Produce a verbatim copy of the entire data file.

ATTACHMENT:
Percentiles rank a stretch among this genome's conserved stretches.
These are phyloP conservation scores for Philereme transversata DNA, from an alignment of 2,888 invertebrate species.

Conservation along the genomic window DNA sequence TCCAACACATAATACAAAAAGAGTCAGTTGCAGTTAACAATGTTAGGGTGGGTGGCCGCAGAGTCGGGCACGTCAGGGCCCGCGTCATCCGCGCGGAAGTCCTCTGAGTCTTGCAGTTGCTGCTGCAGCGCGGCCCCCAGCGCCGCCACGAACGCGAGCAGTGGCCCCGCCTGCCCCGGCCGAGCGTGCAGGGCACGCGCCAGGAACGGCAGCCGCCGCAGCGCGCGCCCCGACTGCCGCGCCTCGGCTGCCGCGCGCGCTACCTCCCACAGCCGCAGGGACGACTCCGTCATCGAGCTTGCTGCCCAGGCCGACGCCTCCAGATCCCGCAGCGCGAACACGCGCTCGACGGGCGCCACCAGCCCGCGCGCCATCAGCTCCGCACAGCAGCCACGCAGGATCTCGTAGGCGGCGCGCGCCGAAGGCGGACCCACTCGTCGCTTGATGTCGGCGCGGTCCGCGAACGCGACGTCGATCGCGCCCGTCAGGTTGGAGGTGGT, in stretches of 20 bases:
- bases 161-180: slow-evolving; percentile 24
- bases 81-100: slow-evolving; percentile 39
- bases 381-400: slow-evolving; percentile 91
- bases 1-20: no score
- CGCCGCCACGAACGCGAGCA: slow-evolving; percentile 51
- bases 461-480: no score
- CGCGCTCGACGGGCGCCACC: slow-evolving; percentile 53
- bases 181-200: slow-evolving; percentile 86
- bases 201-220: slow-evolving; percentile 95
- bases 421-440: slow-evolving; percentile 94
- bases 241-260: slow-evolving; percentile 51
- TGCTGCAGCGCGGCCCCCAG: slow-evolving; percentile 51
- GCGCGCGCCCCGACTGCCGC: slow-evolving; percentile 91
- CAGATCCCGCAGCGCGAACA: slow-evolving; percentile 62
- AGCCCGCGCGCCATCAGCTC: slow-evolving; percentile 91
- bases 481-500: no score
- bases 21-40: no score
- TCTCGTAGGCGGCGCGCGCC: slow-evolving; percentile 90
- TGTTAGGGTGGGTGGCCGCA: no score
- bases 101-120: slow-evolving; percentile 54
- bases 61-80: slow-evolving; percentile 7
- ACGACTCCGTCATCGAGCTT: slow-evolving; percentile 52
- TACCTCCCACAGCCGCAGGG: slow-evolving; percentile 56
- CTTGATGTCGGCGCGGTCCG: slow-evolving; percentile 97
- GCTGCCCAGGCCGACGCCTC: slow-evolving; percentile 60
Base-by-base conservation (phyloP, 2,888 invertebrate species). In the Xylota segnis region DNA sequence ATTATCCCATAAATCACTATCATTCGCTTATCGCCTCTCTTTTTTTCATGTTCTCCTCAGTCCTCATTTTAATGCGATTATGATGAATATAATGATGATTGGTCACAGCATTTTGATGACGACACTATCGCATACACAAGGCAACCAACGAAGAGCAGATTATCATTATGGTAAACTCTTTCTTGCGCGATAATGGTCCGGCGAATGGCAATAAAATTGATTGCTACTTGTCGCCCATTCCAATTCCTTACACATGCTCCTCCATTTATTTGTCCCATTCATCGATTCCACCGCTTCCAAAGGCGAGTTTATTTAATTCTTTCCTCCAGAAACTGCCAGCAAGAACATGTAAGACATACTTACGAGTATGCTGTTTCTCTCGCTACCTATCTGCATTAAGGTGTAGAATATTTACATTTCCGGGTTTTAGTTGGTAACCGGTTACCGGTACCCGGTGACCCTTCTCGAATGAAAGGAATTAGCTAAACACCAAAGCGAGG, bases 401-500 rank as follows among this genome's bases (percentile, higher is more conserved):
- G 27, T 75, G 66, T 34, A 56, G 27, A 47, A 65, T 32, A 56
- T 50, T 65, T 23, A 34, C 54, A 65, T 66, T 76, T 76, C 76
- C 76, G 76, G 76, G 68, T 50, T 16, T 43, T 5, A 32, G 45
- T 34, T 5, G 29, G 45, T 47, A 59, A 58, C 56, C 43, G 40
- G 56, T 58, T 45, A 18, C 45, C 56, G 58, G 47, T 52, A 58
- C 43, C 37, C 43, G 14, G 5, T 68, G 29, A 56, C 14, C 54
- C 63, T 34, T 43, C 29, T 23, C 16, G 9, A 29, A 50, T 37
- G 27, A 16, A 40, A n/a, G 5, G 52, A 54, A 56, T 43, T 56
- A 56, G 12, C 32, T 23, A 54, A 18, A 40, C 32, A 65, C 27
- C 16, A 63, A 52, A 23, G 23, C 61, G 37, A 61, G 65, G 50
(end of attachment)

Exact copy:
Percentiles rank a stretch among this genome's conserved stretches.
These are phyloP conservation scores for Philereme transversata DNA, from an alignment of 2,888 invertebrate species.

Conservation along the genomic window DNA sequence TCCAACACATAATACAAAAAGAGTCAGTTGCAGTTAACAATGTTAGGGTGGGTGGCCGCAGAGTCGGGCACGTCAGGGCCCGCGTCATCCGCGCGGAAGTCCTCTGAGTCTTGCAGTTGCTGCTGCAGCGCGGCCCCCAGCGCCGCCACGAACGCGAGCAGTGGCCCCGCCTGCCCCGGCCGAGCGTGCAGGGCACGCGCCAGGAACGGCAGCCGCCGCAGCGCGCGCCCCGACTGCCGCGCCTCGGCTGCCGCGCGCGCTACCTCCCACAGCCGCAGGGACGACTCCGTCATCGAGCTTGCTGCCCAGGCCGACGCCTCCAGATCCCGCAGCGCGAACACGCGCTCGACGGGCGCCACCAGCCCGCGCGCCATCAGCTCCGCACAGCAGCCACGCAGGATCTCGTAGGCGGCGCGCGCCGAAGGCGGACCCACTCGTCGCTTGATGTCGGCGCGGTCCGCGAACGCGACGTCGATCGCGCCCGTCAGGTTGGAGGTGGT, in stretches of 20 bases:
- bases 161-180: slow-evolving; percentile 24
- bases 81-100: slow-evolving; percentile 39
- bases 381-400: slow-evolving; percentile 91
- bases 1-20: no score
- CGCCGCCACGAACGCGAGCA: slow-evolving; percentile 51
- bases 461-480: no score
- CGCGCTCGACGGGCGCCACC: slow-evolving; percentile 53
- bases 181-200: slow-evolving; percentile 86
- bases 201-220: slow-evolving; percentile 95
- bases 421-440: slow-evolving; percentile 94
- bases 241-260: slow-evolving; percentile 51
- TGCTGCAGCGCGGCCCCCAG: slow-evolving; percentile 51
- GCGCGCGCCCCGACTGCCGC: slow-evolving; percentile 91
- CAGATCCCGCAGCGCGAACA: slow-evolving; percentile 62
- AGCCCGCGCGCCATCAGCTC: slow-evolving; percentile 91
- bases 481-500: no score
- bases 21-40: no score
- TCTCGTAGGCGGCGCGCGCC: slow-evolving; percentile 90
- TGTTAGGGTGGGTGGCCGCA: no score
- bases 101-120: slow-evolving; percentile 54
- bases 61-80: slow-evolving; percentile 7
- ACGACTCCGTCATCGAGCTT: slow-evolving; percentile 52
- TACCTCCCACAGCCGCAGGG: slow-evolving; percentile 56
- CTTGATGTCGGCGCGGTCCG: slow-evolving; percentile 97
- GCTGCCCAGGCCGACGCCTC: slow-evolving; percentile 60
Base-by-base conservation (phyloP, 2,888 invertebrate species). In the Xylota segnis region DNA sequence ATTATCCCATAAATCACTATCATTCGCTTATCGCCTCTCTTTTTTTCATGTTCTCCTCAGTCCTCATTTTAATGCGATTATGATGAATATAATGATGATTGGTCACAGCATTTTGATGACGACACTATCGCATACACAAGGCAACCAACGAAGAGCAGATTATCATTATGGTAAACTCTTTCTTGCGCGATAATGGTCCGGCGAATGGCAATAAAATTGATTGCTACTTGTCGCCCATTCCAATTCCTTACACATGCTCCTCCATTTATTTGTCCCATTCATCGATTCCACCGCTTCCAAAGGCGAGTTTATTTAATTCTTTCCTCCAGAAACTGCCAGCAAGAACATGTAAGACATACTTACGAGTATGCTGTTTCTCTCGCTACCTATCTGCATTAAGGTGTAGAATATTTACATTTCCGGGTTTTAGTTGGTAACCGGTTACCGGTACCCGGTGACCCTTCTCGAATGAAAGGAATTAGCTAAACACCAAAGCGAGG, bases 401-500 rank as follows among this genome's bases (percentile, higher is more conserved):
- G 27, T 75, G 66, T 34, A 56, G 27, A 47, A 65, T 32, A 56
- T 50, T 65, T 23, A 34, C 54, A 65, T 66, T 76, T 76, C 76
- C 76, G 76, G 76, G 68, T 50, T 16, T 43, T 5, A 32, G 45
- T 34, T 5, G 29, G 45, T 47, A 59, A 58, C 56, C 43, G 40
- G 56, T 58, T 45, A 18, C 45, C 56, G 58, G 47, T 52, A 58
- C 43, C 37, C 43, G 14, G 5, T 68, G 29, A 56, C 14, C 54
- C 63, T 34, T 43, C 29, T 23, C 16, G 9, A 29, A 50, T 37
- G 27, A 16, A 40, A n/a, G 5, G 52, A 54, A 56, T 43, T 56
- A 56, G 12, C 32, T 23, A 54, A 18, A 40, C 32, A 65, C 27
- C 16, A 63, A 52, A 23, G 23, C 61, G 37, A 61, G 65, G 50